7 Iconic Designers Share What Makes Australian Fashion So Special

It's never been more important to celebrate our homegrown talents.

At marie claire our ethos has forever been to champion the Australian fashion industry and those who make it truly unique. Whether that be finding an up-and-coming designer making waves on the sustainability front to ones that have claimed icon status thanks to decades of creating bold and quintessential Australian designs. Now more so than ever, fostering the Australian creative scene has been at the forefront of what we dodedicating our #WeWearAustralian series to the incredible designers who have had to shift their focus amid the ongoing pandemic, and supporting other creatives in the #SaveOurCreators campaign

Also living by that ethos is David Jones, who has launched its latest campaign, The Home of Australian Fashion, celebrating the incredible local talent Australia has to offerasking a range of its most influential homegrown talents what makes our industry pulse through to the global style set. From P.E Nation’s Pip Edwards and Claire Tregoning to the incomparable Carla Zampatti, each designer reflects on what drives them most about being part of the community on our very doorstep. 

The iconic shopping destination couples this campaign with a new dedicated ‘Australian Made’ hub, which puts a further spotlight on brands that manufacture at home, as well as ones that are ‘Mindfully Made.’ As Bridget Veals, the GM of womenswear and accessories at David Jones says, “From established icons to fresh new talent, this season we celebrate the joy, creativity and individuality of our Australian designer community”, adding, “Our designers are our key talent and at a time where we are all experiencing huge challenges, it is so important to consider local when making purchasing decisions.”

Camilla Franks, CAMILLA

Few Australian, or even international, fashion brands can count themselves as recognisable as CAMILLA. Founded fifteen years ago on the shores of Bondi Beach, designer and artist Camilla Franks has cemented herself as the ‘Kaftan Queen’, with her unique and vibrant pieces worn regularly by the biggest names in the world (like Beyoncé, you may have heard of her?).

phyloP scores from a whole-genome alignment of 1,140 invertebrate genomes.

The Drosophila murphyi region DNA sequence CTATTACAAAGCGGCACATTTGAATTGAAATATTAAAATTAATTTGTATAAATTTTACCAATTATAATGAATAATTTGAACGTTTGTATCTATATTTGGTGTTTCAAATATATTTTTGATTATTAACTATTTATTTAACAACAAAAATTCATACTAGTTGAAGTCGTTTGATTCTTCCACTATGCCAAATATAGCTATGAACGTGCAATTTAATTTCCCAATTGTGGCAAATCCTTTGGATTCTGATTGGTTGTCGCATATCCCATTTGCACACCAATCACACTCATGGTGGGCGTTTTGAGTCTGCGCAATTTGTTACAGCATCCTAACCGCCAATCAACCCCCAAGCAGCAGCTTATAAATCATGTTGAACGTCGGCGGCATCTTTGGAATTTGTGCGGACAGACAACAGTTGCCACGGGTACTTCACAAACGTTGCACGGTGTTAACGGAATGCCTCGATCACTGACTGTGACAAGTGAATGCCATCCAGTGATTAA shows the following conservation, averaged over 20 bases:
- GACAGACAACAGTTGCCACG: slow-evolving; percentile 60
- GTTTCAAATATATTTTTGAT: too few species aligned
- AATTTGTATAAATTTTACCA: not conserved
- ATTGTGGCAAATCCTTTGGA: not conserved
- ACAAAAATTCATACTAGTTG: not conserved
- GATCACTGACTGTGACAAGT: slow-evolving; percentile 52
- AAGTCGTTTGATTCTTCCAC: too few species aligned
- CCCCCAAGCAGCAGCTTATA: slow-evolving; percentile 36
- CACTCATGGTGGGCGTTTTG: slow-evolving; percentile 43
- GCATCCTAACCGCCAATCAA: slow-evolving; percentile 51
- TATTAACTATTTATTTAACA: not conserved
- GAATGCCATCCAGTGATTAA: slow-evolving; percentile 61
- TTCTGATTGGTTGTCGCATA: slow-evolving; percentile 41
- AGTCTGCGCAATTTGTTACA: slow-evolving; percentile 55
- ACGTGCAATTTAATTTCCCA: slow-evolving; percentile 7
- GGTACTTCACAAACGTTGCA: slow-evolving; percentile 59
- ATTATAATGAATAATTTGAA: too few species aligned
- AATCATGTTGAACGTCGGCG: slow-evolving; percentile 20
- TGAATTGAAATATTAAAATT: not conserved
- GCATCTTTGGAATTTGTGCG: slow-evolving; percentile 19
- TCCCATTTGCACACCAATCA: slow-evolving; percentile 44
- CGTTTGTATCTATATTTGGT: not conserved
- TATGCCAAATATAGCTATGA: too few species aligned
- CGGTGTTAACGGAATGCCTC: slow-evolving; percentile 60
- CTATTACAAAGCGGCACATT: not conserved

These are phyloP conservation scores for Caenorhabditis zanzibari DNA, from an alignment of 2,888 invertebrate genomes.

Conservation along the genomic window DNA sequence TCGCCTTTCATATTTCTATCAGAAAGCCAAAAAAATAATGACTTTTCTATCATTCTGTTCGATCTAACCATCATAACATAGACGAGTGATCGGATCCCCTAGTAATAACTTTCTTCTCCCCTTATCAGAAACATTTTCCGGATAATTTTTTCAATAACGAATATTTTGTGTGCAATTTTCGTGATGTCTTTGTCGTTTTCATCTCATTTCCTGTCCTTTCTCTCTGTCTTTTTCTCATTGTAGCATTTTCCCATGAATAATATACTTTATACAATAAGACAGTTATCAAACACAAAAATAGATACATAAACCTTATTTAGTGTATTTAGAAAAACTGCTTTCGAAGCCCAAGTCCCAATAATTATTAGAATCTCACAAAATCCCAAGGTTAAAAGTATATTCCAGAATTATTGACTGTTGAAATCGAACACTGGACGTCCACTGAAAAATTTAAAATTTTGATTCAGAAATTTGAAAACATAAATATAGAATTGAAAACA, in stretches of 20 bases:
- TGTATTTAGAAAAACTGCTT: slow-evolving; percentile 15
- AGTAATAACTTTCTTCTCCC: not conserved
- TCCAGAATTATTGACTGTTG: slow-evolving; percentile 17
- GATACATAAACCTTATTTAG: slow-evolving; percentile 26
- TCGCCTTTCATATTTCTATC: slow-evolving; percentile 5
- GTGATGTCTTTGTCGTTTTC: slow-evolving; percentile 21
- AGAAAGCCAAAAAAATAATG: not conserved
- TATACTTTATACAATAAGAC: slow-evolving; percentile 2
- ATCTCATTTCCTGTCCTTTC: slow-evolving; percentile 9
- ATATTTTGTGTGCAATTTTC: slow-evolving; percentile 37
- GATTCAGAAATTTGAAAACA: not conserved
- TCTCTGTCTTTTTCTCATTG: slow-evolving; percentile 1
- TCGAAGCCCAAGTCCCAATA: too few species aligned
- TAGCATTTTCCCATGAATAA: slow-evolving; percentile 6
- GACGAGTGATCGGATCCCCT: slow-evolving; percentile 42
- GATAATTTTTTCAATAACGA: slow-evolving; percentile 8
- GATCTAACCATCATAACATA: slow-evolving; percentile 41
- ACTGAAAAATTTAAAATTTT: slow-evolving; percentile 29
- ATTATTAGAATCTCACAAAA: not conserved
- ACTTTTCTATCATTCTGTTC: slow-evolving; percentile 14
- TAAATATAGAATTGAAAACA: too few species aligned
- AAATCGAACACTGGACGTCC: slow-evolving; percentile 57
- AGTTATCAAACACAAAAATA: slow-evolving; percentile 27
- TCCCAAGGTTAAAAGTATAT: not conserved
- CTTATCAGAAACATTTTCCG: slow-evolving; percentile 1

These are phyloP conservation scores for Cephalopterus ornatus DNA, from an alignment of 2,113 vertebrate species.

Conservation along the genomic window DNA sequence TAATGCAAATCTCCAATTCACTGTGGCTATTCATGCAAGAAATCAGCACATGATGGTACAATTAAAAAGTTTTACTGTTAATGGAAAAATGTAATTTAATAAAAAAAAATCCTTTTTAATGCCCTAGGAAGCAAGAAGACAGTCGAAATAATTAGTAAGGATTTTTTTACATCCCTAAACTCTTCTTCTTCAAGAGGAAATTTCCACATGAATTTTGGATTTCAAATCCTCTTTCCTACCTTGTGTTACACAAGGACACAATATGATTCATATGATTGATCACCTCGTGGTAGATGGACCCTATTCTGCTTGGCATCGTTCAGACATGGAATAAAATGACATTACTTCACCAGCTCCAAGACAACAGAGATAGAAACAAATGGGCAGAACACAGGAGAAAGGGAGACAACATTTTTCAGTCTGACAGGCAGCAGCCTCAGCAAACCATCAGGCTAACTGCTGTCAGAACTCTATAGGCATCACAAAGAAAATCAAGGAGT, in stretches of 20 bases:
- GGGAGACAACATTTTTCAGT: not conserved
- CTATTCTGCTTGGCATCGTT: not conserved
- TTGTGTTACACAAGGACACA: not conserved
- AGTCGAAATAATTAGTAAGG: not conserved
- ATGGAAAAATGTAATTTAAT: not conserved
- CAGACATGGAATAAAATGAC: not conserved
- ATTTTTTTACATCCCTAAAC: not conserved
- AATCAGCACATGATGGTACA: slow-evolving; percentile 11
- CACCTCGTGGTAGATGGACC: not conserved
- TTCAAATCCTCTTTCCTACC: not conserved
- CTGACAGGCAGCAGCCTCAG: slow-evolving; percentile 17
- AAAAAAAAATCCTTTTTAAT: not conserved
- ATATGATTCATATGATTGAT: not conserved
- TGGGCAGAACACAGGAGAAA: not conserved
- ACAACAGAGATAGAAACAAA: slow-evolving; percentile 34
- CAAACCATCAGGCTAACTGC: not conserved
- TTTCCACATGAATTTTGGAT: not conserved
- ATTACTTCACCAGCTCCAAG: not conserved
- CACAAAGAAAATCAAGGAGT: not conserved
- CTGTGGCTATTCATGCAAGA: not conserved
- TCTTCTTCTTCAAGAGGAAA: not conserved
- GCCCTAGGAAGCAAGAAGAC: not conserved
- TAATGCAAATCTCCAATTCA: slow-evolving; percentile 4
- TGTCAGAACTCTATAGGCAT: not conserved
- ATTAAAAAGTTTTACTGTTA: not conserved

“We are inspired by this big, beautiful, diverse land that is unlike any other,” Franks says of why Australian fashion is so special. “We are blessed with crashing coastlines, luscious tropical forests, iconic bushland, colourful reefs, sweeping beaches and of course, the big red heart of our land, the mighty Uluru.

“Aussie designers have the freedom to experiment and to design for our unique lifestyle,” she adds. “It’s a little more relaxed, it’s a little more fun, it’s a little more effortless. Our industry is defined by boundless creativity, and a somewhat eclectic sensibility, and of course, this amazing connection and community.” 


Carla Zampatti 

Carla Zampatti’s eponymous label, which celebrated its 55th anniversary this year, has firmly cemented itself on the global fashion stage—thanks to creations that are as bold, passionate and iconic as the designer behind them. 

The designer says, “I believe that we have a wonderful industry and it will recover stronger and even more creative.”

With a history as steeped in tradition as Zampatti’s, the designer also reflected on her fondest memory. “My designs being photographed at the Sydney Opera House when it was built” only to return for a 50th-anniversary collection in the Northern Foyer.